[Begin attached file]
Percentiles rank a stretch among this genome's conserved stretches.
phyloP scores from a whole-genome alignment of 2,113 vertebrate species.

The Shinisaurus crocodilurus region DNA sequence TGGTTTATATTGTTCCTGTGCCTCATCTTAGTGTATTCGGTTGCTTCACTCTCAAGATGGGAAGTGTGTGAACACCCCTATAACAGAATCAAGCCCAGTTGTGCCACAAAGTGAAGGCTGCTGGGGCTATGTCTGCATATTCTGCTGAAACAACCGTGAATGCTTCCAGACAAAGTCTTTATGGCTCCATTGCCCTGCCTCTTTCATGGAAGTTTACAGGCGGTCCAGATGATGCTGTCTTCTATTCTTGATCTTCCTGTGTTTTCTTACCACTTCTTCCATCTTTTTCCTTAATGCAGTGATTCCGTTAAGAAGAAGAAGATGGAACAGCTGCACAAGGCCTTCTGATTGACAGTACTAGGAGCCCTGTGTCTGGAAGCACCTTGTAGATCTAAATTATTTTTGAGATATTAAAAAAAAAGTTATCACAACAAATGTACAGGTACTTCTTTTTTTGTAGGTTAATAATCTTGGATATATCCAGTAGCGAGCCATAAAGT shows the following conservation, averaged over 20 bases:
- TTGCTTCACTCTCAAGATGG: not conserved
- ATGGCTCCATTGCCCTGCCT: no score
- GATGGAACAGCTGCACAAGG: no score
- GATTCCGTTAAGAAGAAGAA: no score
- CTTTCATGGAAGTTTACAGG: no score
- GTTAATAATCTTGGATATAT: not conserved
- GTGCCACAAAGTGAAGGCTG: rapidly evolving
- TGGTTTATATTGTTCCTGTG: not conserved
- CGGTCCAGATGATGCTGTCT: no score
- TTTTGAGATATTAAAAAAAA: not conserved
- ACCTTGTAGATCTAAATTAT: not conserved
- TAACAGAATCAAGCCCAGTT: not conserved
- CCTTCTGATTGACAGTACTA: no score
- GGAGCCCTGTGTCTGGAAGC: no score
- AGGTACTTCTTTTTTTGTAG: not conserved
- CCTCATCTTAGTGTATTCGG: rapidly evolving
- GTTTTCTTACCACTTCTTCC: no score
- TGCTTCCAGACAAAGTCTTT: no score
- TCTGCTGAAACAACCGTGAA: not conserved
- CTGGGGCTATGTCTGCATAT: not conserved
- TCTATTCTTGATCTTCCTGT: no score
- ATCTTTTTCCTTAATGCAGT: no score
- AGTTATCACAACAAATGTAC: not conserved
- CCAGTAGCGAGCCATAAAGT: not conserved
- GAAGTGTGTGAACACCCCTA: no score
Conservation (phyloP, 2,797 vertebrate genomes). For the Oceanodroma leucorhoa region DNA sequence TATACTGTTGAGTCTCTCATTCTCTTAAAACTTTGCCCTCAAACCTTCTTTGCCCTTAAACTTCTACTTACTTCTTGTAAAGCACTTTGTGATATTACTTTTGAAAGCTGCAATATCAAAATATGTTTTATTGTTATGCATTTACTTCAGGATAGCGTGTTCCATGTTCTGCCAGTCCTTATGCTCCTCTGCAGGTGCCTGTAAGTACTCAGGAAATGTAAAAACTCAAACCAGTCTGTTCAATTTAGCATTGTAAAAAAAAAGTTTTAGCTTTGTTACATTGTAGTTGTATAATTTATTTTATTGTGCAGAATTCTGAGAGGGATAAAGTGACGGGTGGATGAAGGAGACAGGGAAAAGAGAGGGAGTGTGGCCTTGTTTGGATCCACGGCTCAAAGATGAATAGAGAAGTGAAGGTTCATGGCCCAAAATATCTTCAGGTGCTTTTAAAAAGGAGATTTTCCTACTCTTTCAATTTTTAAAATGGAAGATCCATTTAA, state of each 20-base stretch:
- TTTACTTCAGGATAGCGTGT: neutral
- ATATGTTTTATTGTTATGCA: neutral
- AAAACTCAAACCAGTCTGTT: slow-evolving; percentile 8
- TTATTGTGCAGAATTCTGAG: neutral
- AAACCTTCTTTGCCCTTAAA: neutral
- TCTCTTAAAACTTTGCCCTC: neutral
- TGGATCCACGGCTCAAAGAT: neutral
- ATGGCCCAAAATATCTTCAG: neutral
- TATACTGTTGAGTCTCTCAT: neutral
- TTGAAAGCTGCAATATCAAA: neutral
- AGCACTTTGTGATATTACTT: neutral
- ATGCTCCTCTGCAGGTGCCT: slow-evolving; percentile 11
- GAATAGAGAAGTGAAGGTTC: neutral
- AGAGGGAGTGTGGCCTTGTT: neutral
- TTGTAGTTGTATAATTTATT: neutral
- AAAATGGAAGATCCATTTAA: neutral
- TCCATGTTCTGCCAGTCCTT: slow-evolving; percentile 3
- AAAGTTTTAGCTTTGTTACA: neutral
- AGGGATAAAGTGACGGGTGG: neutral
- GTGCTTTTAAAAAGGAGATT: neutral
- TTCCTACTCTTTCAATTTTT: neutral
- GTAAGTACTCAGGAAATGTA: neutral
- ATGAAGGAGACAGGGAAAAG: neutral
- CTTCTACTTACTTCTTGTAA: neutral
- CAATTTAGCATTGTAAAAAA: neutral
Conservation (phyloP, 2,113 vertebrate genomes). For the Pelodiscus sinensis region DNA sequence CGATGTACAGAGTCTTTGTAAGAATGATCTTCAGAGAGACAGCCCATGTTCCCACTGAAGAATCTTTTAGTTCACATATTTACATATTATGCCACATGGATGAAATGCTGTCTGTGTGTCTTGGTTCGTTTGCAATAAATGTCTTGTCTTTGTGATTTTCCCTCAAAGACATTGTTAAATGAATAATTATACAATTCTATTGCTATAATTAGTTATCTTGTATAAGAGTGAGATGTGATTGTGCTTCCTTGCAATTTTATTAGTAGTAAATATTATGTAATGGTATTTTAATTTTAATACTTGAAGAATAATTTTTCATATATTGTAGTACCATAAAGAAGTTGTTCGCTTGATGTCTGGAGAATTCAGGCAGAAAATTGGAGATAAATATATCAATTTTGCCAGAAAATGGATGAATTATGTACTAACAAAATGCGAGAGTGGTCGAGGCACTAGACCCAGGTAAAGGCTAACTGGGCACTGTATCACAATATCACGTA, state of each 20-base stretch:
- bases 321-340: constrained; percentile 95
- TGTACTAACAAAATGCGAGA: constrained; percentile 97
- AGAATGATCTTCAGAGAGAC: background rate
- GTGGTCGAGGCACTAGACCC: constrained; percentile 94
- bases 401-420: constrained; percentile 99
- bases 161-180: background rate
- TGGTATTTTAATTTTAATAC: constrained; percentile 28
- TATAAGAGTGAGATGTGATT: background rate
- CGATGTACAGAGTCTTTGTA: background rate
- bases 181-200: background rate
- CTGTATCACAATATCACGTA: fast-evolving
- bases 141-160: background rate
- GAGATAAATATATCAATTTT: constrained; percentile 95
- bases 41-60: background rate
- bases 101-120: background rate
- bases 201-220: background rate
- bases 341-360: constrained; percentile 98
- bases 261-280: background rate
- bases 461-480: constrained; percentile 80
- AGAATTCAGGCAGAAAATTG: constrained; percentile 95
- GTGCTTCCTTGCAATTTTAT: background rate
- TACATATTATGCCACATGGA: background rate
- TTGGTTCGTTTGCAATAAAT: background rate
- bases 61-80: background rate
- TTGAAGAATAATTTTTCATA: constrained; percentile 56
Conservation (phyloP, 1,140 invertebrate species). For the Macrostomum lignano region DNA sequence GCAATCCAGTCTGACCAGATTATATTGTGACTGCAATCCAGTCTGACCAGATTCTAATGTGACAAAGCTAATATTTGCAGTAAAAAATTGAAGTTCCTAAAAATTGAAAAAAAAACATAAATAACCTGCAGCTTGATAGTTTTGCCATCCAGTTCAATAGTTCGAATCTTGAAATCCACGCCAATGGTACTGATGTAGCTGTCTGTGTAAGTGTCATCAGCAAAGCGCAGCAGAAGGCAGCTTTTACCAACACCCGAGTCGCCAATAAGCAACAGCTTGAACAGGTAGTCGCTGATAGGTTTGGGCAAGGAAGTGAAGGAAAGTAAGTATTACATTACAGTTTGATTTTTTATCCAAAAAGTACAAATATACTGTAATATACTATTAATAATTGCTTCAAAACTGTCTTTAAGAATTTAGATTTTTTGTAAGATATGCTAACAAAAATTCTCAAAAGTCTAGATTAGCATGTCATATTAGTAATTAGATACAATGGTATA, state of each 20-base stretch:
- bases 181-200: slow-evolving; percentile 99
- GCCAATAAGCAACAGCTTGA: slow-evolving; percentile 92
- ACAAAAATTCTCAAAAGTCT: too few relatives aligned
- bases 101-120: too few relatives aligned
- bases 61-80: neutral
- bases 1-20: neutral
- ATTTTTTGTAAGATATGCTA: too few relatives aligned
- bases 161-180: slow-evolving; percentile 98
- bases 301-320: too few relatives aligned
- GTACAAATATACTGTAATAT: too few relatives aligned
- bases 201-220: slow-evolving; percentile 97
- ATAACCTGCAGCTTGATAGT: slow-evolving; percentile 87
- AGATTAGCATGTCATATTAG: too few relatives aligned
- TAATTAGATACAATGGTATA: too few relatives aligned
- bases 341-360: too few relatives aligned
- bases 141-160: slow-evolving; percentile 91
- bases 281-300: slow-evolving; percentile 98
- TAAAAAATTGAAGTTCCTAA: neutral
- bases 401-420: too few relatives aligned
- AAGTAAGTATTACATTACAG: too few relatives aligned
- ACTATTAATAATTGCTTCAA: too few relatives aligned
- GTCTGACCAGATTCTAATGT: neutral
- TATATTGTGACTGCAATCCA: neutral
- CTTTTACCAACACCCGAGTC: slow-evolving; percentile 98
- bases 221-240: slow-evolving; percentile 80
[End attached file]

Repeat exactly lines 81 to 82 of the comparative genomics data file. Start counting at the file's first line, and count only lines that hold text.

Conservation (phyloP, 1,140 invertebrate species). For the Macrostomum lignano region DNA sequence GCAATCCAGTCTGACCAGATTATATTGTGACTGCAATCCAGTCTGACCAGATTCTAATGTGACAAAGCTAATATTTGCAGTAAAAAATTGAAGTTCCTAAAAATTGAAAAAAAAACATAAATAACCTGCAGCTTGATAGTTTTGCCATCCAGTTCAATAGTTCGAATCTTGAAATCCACGCCAATGGTACTGATGTAGCTGTCTGTGTAAGTGTCATCAGCAAAGCGCAGCAGAAGGCAGCTTTTACCAACACCCGAGTCGCCAATAAGCAACAGCTTGAACAGGTAGTCGCTGATAGGTTTGGGCAAGGAAGTGAAGGAAAGTAAGTATTACATTACAGTTTGATTTTTTATCCAAAAAGTACAAATATACTGTAATATACTATTAATAATTGCTTCAAAACTGTCTTTAAGAATTTAGATTTTTTGTAAGATATGCTAACAAAAATTCTCAAAAGTCTAGATTAGCATGTCATATTAGTAATTAGATACAATGGTATA, state of each 20-base stretch:
- bases 181-200: slow-evolving; percentile 99